Dog sizes can vary from small chihuahuas to extremely large mastiffs however smaller breeds have a lengthened lifespan compared to bigger dog breeds (Jimenez et al., 2018). The size of a dog is associated with their metabolic rate including mitochondrial function (Jimenez et al., 2018). Mitochondria provide a critical source of energy within cells and are most affected by oxidative damage due to ROS production taking place within mitochondrial organelles (Jimenez et al., 2018). When the mitochondria are damaged from oxidative stress, gene expression can be altered leading to structural damage (Jimenez et al., 2018). “The “oxidative stress” theory of aging states that aging is not a genetically programmed phenomenon, but it happens because of the deleterious damage of oxidative stress on the genetic machinery” (Jimenez et al., 2018). Large dog breeds experience cell turnover more frequently which may enhance their likelihood of being more prone to structural damage from oxidative stress compared to small dog breeds (Jimenez et al., 2018 This concept plays a pivotal role in the aging process of dogs (Jimenez et al., 2018). Chronic oxidative stress in large dogs may lead to increased rates of disease and an earlier mortality rate compared to smaller breeds (Jimenez et al., 2018). In this specific study, large breed dogs demonstrated a larger percentage of DNA damage compared to small breed dogs (Jimenez et al., 2018). DNA that has been damaged from oxidative stress can cause the cell lifespan to shorten from the negative impact of gene modifications (Jimenez et al., 2018). In large dog breeds, the DNA repair mechanism stops working earlier in a dog’s lifespan compared to small breeds (Jimenez et al., 2018). With an increased rate of cell turnover and a shorter period of DNA repair mechanisms, large dog breeds may be more susceptible to oxidative stress than smaller breeds (Jimenez et al., 2018). Further research is needed to measure dogs oxidative stress levels over their entire lifespan comparing small and large breed dogs and oxidative stress levels, antioxidant enzyme levels, free radicals, and ROS production. A larger sample size is also needed to incorporate medium size dogs as well and see how they compare to small and large dog breeds in their overall oxidative stress levels. Incorporating hemp products into a dog’s diet may be a preventative maintenance tool when taking action against oxidative stress as a vital component of the aging process.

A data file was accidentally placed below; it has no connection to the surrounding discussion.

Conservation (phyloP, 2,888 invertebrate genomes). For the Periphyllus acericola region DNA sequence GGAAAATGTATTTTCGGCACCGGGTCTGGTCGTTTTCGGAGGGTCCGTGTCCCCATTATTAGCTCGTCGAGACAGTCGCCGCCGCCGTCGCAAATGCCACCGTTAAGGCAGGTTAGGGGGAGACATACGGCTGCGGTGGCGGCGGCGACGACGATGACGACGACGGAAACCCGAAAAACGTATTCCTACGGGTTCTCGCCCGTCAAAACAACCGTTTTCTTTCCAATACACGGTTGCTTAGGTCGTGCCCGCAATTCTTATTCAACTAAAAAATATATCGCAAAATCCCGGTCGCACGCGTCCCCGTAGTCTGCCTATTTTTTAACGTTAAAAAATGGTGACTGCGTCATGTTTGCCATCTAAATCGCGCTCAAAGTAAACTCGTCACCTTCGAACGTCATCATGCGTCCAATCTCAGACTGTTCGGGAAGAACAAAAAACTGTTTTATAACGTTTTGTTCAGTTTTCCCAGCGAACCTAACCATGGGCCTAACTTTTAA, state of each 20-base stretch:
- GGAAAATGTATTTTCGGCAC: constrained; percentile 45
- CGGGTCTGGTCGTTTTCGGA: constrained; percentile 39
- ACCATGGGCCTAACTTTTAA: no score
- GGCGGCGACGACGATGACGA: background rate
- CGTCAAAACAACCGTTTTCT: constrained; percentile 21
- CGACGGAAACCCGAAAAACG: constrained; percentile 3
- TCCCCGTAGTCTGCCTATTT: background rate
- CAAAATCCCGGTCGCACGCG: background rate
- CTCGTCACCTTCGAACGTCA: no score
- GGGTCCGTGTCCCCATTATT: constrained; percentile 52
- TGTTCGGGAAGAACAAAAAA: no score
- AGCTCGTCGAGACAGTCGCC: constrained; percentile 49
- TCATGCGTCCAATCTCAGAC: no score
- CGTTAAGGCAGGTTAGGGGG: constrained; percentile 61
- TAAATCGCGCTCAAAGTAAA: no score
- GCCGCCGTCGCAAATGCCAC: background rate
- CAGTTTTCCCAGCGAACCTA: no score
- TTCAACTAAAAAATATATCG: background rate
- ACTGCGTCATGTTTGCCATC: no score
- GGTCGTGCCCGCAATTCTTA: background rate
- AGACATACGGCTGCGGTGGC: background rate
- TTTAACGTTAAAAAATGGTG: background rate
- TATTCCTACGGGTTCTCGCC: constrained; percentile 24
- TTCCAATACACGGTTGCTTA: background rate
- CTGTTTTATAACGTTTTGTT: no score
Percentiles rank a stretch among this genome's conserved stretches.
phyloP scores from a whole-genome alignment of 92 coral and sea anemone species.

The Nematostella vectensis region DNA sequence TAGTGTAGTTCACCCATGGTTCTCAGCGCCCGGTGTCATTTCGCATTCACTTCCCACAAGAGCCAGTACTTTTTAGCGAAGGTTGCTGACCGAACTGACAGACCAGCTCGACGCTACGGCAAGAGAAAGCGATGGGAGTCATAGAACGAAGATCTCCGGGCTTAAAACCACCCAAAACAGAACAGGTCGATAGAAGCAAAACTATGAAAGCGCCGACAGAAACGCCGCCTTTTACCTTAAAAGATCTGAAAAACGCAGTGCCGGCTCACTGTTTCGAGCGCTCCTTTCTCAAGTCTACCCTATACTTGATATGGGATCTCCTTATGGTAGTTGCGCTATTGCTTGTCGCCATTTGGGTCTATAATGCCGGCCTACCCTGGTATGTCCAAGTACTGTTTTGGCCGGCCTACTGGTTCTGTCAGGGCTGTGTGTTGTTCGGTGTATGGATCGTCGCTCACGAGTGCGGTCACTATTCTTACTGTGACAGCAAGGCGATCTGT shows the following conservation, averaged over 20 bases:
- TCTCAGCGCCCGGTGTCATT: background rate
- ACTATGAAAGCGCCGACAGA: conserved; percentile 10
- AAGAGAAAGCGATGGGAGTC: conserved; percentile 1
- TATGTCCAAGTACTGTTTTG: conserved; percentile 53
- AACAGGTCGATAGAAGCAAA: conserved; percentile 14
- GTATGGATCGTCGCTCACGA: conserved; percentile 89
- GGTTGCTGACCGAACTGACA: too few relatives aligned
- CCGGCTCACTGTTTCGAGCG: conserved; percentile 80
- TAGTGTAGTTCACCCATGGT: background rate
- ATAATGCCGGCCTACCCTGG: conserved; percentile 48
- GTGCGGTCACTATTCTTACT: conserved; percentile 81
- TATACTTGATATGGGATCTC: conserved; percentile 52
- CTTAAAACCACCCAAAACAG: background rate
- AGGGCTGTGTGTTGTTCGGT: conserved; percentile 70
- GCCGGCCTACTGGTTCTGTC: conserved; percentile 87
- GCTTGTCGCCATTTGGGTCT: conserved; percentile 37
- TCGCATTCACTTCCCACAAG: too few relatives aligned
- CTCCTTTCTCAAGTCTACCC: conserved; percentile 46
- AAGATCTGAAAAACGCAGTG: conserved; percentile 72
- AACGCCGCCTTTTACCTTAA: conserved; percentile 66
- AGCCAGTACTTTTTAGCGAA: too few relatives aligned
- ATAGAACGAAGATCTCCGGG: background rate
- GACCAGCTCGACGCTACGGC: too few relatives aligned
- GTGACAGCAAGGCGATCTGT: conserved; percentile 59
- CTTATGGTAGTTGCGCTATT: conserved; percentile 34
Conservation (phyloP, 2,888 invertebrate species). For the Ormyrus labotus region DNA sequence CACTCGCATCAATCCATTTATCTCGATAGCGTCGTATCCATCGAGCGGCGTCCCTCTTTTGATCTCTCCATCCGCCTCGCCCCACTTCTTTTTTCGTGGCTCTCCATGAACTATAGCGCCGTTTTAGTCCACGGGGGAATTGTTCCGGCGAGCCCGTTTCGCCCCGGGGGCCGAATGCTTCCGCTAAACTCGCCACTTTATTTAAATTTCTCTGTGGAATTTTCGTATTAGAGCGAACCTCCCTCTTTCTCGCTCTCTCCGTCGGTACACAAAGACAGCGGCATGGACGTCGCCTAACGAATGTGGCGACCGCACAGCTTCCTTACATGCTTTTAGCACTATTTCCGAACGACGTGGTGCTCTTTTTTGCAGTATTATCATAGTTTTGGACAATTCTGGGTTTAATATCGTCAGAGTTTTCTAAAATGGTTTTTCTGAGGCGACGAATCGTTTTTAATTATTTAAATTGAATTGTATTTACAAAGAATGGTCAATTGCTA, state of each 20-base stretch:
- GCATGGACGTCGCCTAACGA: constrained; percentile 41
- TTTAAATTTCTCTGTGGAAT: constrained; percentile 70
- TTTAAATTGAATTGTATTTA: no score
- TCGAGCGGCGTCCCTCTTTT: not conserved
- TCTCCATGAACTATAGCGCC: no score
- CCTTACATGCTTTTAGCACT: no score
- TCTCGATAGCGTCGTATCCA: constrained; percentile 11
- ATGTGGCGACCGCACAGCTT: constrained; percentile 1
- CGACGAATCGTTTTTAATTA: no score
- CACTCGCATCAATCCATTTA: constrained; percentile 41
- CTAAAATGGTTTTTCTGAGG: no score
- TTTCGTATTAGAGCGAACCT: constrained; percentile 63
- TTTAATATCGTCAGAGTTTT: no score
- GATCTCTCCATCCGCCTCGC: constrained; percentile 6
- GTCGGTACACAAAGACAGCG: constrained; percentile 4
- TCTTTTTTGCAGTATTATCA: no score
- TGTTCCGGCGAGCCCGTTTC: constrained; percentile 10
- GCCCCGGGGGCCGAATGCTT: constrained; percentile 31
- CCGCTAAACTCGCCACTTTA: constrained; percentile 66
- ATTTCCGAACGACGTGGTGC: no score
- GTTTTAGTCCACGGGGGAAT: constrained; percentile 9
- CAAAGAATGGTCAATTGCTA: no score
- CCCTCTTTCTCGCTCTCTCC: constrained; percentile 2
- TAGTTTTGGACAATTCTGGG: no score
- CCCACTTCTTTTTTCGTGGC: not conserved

Hemp Seed Meal Protein Hydrolysate (HMH)
Hemp seed meal protein hydrolysate (HMH) may be a possible preventative maintenance option for dogs when battling oxidative stress. HMH was able to decrease oxidative stress in hypertensive rats (Girgih et al., 2014). In this study , it was concluded that HMH reduced the rate of lipid peroxidation which caused oxidative stress leading to an overproduction of free radicals and ROS (Girgih et al., 2014). This mechanism of action decreased lipid peroxidation which lead to an increase in antioxidant enzymes in the body and a decreased oxidative stress response (Girgih et al., 2014). HMH contains specific amino acids that form peptides with the ability to “neutralize ROS in addition to preventing metal-catalyzed lipid peroxidation” (Girgih et al., 2014). This is demonstrated when HMH peptides are absorbed in the body via ingestion and block the accumulation of harmful lipid peroxides in the blood stream (Girgih et al., 2014). This will decrease the body’s exposure to toxic levels of radical compounds which will lower the risk of disease caused by free radicals (Girgih et al., 2014). When ROS levels are lowered, non-enzymatic antioxidants are protected from adhering to oxidation which will increase the number of antioxidants in the body (Atalay et al., 2019) Further research is needed on how HMH may affect dogs over their lifespan as a preventative maintenance option for oxidative stress. Other ingredients in hemp products such as cannabidiol (CBD) may be a helpful tool to have when contending oxidative stress.